Why do you think historic preservation matters?

Historic preservation, long touted as an economic development strategy through adaptive reuse, is increasingly become a "green" strategy, as the carbon footprint of "tear-downs" and new construction becomes environmentally unsustainable. Preservation is also an essential component of placemaking, as the National Trust's Main Street and Places that Matter programs, as well as Citylore's Place Matters, have long understood. Cultural landscapes and their preservation are increasingly important as development threatens farmscapes, ranch lands, working waterfronts, and other landscapes across the country. Historic preservation remains integral to creating "cool cities" attractive to Millennials and others because of their character and sense of place. And through Section 106, historic preservation remains an important tool for communities to protect against or mitigate the destructive effects of development projects of all kinds.

What courses do you recommend for students interested in this field?

Students interested in historic preservation need to prepare themselves as broadly as possible so they can forge creative partnerships with existing and new stakeholders in preserving and protecting vibrant historic places. Courses in oral history and ethnography - often beyond the scope of most current preservation programs - will enhance understanding of context, use, place, meaning - and how to document and preserve it. Young preservation architects need to study "green" architecture, LEED standards, and how to retro-fit existing structures to make them more usable and sustainable.

Do you have a favorite preservation project? What about it made it special?

My favorite preservation project is in Fishtown (Leland, Michigan), facilitated by the pioneering work of Fishtown Preservation Society, Inc., where I was the historian/folklorist and lead writer for The River Runs Through It, Report on Historic Structures and Site Design in the Fishtown Cultural Landscape (2011). The Fishtown HSR combines traditional historic preservation research with ethnography, oral history, and a cultural landscape study while documenting and assessing the physical conditions of the structures and site, and proposing treatment alternatives.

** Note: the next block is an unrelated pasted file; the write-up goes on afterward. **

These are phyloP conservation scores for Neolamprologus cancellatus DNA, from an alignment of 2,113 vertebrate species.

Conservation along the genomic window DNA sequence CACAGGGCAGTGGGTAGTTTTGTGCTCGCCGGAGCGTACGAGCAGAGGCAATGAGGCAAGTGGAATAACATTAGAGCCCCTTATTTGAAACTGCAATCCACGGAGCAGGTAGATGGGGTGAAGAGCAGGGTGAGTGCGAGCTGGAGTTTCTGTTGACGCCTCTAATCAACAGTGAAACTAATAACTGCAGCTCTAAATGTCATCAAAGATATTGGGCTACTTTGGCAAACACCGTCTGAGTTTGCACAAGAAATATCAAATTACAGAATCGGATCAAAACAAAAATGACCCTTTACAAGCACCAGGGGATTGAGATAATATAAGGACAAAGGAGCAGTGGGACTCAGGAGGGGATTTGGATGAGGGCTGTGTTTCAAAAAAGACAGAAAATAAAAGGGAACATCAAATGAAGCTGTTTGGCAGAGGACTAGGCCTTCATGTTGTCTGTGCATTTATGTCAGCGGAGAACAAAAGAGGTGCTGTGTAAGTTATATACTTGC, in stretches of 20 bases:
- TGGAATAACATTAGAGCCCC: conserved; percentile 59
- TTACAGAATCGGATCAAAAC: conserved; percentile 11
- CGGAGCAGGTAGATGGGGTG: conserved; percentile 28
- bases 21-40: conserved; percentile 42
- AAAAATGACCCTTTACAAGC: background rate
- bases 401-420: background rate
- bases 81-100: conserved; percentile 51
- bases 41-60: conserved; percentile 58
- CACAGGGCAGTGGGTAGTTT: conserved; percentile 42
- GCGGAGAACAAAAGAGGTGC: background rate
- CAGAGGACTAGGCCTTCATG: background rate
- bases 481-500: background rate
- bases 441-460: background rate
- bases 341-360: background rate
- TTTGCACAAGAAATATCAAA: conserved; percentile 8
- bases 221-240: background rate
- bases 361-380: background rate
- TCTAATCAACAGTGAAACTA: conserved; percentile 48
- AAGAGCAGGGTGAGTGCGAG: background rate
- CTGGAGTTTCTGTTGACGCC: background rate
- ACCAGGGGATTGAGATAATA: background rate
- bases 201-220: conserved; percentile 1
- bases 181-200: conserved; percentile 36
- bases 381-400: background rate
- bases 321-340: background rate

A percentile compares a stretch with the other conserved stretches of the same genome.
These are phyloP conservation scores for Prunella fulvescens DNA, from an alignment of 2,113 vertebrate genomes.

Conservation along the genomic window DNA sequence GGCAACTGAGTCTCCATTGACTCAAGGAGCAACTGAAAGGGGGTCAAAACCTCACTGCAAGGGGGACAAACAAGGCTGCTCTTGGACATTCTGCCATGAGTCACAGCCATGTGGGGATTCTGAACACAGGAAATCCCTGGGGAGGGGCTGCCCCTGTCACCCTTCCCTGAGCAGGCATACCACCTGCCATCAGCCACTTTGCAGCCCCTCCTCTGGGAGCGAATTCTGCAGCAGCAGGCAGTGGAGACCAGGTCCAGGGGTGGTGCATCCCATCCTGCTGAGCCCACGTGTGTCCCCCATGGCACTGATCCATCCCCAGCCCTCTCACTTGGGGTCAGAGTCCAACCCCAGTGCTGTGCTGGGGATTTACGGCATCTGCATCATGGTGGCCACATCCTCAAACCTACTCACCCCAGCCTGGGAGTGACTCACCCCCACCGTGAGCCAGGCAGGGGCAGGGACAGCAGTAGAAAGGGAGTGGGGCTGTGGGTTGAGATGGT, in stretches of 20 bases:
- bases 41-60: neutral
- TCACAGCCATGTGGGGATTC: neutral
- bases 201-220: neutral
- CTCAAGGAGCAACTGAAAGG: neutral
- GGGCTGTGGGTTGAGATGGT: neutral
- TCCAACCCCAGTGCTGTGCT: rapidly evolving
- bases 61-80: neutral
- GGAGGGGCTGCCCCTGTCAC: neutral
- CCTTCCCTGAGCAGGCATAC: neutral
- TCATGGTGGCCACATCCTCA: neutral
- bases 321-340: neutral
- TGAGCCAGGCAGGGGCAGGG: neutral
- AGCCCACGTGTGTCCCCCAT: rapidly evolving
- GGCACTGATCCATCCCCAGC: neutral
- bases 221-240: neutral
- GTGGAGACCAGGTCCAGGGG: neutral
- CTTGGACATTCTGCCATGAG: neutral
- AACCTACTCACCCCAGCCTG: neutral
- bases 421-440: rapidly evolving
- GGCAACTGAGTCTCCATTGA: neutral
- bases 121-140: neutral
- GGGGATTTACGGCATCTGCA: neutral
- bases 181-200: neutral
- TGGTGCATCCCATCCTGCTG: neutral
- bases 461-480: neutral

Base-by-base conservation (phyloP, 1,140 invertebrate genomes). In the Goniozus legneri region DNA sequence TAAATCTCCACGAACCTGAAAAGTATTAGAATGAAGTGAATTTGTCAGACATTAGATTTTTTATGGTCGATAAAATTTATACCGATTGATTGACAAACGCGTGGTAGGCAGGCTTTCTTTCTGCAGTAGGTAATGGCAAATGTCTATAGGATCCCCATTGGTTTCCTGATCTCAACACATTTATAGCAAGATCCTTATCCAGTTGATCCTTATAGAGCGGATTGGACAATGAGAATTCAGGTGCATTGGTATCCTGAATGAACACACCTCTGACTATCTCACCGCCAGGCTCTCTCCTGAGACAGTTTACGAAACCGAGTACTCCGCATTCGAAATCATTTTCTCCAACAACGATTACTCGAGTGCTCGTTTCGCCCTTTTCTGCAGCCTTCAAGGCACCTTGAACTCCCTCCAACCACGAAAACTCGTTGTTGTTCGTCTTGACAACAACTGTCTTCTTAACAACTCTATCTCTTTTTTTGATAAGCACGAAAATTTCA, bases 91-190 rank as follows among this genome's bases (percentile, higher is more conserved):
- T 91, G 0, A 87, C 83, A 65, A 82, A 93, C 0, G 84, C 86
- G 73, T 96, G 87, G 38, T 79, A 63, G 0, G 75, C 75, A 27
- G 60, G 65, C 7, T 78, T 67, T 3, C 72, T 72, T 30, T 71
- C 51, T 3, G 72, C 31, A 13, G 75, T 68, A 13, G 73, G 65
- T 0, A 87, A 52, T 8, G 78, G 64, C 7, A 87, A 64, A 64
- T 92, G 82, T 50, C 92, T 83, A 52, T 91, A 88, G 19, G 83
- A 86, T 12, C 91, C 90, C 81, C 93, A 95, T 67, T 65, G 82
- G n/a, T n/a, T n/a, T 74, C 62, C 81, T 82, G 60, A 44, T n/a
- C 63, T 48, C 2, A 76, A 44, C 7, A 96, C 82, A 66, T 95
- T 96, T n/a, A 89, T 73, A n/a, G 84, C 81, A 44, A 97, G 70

Fishtown, Leland, Michigan, showing the trap-netter Joy, two historic fish shanties to the left and right, and the historic ice house in the center. Photo by Laurie Sommers, 2010, courtesy Fishtown Preservation Society, Leland, Michigan.

In February 2007, Fishtown Preservation Society, Inc. (FPS), an IRS Section 501(c)(3) organization, acquired a quarter acre tract on the Leland River in Leland, Michigan. The purchase included eight shanties, two smokehouses, two commercial fishing vessels, 200 feet of docks along the Leland River and other ancillary buildings in the area known as Fishtown. Fishtown has been the locus of Great Lakes commercial fishing activity since at least the 1860s, one of the region's most visited tourism sites, an essential engine of the local economy, and a historic preservation jewel (part of the Leland National Register Historic District listed in 1975). Many of Fishtown's historic shanties now house low impact retail establishments, but the area is still a working waterfront. It is rare to find working commercial fisheries on the Great Lakes. It is rarer still for a working fishery to be so accessible to the public, operating in situ, in historic shanties that have housed generations of commercial fishermen. It is a survivor, a place of incredible beauty, and rich in stories and traditions that nurture people's attachment to the place.

Fishtown during the peak fishing period, 1920s.
Photo courtesy of Leelanau Historical Society.

Since its inception, FPS has followed two complementary strategies in its stewardship of Fishtown: 1) careful attention to developing sound historic preservation planning documents; and 2) an integrative historic preservation model that incorporates folklore methodology (ethnography/oral interviews) in order to achieve a richer and more nuanced approach to place-making and preservation. These paired approaches reflect the expertise of FPS Executive Director Amanda Holmes (a folklorist with training in historic preservation) and Kathryn Bishop Eckert, retired Michigan SHPO, both of whom recognized the value of this more holistic approach in preserving structures and their meaning.